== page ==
One of the essential purposes of forming an entity and conducting business through that entity is to limit the owners’ personal liability. California law generally views the entity and its owners as separate and legally distinct.
The “alter ego” doctrine is an exception to this rule. A successful alter ego claim allows a party to “pierce the corporate veil” and hold the entity’s owners liable for the entity’s debt. For more background on the alter ego doctrine, see the prior Money and Dirt post: Seven Critical Mistakes Real Estate LLCs Make (and How to Avoid Them) — Mistake #4: Stepping into “Alter Ego” Liability.
But pursuing an alter ego claim can be risky. If the contract underlying the dispute contains an attorney fee clause, then the court can award attorney fees even where the alleged “alter ego” is not a party to the contract.
An opinion recently published by California’s Third Appellate District — Westwood Homes, Inc. v. AGCPII Villa Salerno Member, LLC — illustrates the point.
Facts: judgment against developer; unsuccessful motion to amend judgment to add “alter egos”
A property owners association and other parties (hereafter, “association”) obtained judgments against a real estate developer (Westwood Montserrat, Ltd.) on claims arising from the CC&Rs for a planned residential community in Placer County. After the developer’s unsuccessful appeal of the judgments, the parties returned to the trial court and the association filed a motion to amend the judgments to include third parties affiliated with the developer — Westwood Homes and Lucille Westwood Limited Partnership — as “alter egos.” The trial court denied the motion.
Westwood Homes and Lucille Westwood Limited Partnership then filed a motion to recover over $34,000 in attorney fees incurred in defeating the alter ego motion under Civil Code section 1717. The trial court denied the motion, and the appeal followed.
Court of Appeal: party who defeats “alter ego” claim is entitled to fees
The Court of Appeal reversed, holding that an award of fees was proper.
The court recapped the development of case law applying Civil Code section 1717 not just to contracting parties, but also their alleged “alter egos.” There are three procedural devices commonly used to impose alter ego liability:
- sue the alter ego directly (usually along with the contracting party) in an action for breach of contract
- first obtain a judgment for breach of contract against the contracting party, followed by a motion to amend the judgment to add the alter ego (which the association pursued in this case)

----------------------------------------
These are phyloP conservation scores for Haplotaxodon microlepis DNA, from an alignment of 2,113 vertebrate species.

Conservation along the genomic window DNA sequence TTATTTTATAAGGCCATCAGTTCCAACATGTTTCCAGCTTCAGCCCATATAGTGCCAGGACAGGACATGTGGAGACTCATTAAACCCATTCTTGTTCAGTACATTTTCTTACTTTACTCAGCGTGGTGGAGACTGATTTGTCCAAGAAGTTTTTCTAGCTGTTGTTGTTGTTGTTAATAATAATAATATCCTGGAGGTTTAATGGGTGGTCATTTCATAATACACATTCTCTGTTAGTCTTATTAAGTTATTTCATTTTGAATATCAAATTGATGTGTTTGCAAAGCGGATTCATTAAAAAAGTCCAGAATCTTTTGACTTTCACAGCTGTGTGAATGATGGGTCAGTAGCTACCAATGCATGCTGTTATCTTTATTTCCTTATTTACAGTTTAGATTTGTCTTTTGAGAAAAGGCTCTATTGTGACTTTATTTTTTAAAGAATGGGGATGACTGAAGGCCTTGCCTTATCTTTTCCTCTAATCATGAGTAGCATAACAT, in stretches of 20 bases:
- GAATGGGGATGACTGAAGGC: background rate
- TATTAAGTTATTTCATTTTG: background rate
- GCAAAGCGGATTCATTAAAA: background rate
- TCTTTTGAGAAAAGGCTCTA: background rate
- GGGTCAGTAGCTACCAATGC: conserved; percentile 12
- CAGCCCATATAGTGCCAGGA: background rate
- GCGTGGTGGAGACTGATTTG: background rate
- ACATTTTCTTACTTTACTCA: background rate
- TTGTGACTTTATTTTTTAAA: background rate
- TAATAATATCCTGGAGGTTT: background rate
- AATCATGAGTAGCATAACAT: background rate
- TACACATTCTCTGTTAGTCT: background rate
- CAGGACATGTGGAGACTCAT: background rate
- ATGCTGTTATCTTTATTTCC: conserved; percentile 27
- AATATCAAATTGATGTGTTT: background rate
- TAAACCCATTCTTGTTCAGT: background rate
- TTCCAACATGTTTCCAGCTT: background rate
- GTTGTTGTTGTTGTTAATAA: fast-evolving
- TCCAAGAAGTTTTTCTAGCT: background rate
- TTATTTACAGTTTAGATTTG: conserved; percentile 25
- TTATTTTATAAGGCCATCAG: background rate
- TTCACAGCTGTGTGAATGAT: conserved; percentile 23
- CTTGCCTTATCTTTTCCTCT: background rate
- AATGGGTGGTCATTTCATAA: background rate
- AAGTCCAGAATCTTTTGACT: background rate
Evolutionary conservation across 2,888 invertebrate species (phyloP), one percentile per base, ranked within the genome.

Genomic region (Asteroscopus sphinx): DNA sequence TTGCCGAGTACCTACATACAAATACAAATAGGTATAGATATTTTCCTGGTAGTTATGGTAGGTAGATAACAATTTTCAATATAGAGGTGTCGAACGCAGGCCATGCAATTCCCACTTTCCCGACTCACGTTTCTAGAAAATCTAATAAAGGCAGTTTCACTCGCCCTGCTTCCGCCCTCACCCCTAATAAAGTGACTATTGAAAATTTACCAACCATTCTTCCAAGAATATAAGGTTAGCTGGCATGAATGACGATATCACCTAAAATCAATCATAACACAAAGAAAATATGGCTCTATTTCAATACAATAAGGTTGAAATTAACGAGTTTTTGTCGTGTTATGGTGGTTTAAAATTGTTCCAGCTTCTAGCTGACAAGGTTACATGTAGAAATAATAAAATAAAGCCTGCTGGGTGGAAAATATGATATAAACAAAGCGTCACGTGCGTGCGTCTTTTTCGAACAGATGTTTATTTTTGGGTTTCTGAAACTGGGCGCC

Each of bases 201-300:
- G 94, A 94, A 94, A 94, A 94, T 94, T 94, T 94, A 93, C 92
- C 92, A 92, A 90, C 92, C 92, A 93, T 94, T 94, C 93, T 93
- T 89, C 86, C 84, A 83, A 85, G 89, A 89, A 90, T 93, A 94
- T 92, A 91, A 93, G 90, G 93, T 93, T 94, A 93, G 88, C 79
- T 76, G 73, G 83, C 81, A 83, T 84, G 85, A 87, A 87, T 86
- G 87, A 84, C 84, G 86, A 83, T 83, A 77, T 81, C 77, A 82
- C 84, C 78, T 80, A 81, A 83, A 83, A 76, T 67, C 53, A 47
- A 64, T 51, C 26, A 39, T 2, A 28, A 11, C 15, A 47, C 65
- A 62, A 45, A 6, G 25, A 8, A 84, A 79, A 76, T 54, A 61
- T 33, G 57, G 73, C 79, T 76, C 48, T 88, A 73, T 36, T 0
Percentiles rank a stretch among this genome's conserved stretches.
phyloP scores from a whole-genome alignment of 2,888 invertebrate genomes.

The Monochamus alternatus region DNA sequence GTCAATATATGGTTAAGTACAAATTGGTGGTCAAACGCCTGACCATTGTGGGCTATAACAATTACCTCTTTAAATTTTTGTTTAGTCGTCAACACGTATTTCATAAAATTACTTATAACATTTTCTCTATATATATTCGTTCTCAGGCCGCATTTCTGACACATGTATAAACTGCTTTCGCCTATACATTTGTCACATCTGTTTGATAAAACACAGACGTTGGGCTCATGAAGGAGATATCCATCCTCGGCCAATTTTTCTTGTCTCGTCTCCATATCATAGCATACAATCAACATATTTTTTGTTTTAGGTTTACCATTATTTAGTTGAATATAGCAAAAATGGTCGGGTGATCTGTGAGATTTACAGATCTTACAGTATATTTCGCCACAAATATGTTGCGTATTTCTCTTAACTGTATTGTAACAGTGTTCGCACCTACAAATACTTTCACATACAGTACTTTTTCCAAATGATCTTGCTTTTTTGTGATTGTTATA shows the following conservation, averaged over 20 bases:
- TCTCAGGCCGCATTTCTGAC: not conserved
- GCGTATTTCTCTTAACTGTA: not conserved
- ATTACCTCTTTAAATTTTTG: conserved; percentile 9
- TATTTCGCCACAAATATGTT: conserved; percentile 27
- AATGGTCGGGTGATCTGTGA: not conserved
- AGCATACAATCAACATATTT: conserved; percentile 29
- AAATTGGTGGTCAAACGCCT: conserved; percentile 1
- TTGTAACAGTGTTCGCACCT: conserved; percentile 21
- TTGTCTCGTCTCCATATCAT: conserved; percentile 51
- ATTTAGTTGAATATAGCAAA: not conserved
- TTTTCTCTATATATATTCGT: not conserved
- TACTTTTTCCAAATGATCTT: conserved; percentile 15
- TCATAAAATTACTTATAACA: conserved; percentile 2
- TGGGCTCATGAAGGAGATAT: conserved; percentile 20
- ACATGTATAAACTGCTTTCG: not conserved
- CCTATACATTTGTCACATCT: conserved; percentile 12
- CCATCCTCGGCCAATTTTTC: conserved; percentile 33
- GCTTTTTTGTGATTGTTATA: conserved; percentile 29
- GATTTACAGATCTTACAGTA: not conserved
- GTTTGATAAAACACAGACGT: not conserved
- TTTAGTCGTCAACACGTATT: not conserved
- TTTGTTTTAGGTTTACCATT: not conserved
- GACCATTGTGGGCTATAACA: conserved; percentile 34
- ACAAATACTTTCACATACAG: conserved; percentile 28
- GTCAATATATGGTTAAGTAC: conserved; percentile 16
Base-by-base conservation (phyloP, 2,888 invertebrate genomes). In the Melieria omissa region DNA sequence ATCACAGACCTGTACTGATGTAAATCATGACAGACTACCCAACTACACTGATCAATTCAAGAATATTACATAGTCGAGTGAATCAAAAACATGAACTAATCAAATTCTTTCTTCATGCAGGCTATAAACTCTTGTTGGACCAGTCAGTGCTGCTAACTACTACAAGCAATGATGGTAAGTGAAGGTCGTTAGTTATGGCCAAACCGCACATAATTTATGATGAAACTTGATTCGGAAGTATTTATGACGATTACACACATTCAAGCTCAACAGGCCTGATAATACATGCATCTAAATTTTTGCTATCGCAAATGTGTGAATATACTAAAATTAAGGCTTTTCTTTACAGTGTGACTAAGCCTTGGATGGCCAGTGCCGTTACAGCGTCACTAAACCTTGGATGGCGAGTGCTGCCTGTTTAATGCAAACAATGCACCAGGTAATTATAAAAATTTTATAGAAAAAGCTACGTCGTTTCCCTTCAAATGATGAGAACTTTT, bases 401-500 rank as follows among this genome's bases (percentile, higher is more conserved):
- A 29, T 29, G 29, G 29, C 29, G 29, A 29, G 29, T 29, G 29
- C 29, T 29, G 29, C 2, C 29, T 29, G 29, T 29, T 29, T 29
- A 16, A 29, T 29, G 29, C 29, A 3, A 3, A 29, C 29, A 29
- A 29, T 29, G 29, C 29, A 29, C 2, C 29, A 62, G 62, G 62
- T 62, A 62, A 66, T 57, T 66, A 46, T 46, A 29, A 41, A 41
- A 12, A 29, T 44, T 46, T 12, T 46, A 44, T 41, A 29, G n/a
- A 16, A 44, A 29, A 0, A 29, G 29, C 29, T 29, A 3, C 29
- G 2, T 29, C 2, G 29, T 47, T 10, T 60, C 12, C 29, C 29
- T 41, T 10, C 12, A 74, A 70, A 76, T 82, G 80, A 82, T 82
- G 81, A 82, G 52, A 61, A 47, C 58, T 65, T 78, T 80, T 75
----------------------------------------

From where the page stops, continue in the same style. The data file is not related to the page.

- after obtaining a judgment against the signatory, file an independent action against the alter ego
As to the first option (suing the alter ego directly in the main action), a 1979 California Supreme Court opinion — Reynolds Metals Co. v. Alperson — confirmed that an award of attorney fees was appropriate in favor of successful defendants who had not signed the contract, but had been sued as the “alter egos” of the contracting party. This result ensures “mutuality of remedy” — i.e., if the plaintiff had succeeded on its alter ego claims, it would have been entitled to an award of fees, so it was only fair for the successful “alter ego” defendants to obtain a fee award after defeating the plaintiff’s claims.
As to the third option (filing an independent action against the alter ego after judgment against the signatory), two recent court of appeal opinions (MSY Trading Inc. v. Saleen Automotive, Inc. and 347 Group, Inc. v. Philip Hawkins Architect, Inc.) extended the reasoning of the Reynolds Metals case and held that an award of fees was proper after the alleged alter ego prevailed.
As to the second option (filing a motion to amend a prior judgment), which was pursued by the association in this case, the court ruled there should be no difference in the outcome.
The court observed: “These different procedural vehicles, however, are identical in substance: in all three, the proof of alter ego is the same.” Regardless of the procedural device used, all “alter ego claims proceed from the theory that, in the eyes of the law, the alter ego was a party, albeit by a different name.”
As such, the court determined that Westwood Homes and Lucille Westwood Limited Partnership were entitled to recover their attorney fees for defeating the alter ego motion.
When the contract at issue contains an attorney fee clause, think carefully before asserting a claim for alter ego liability, regardless of the procedural device used. A party who unsuccessfully asserts alter ego might end up owing attorney fees to the alleged alter ego.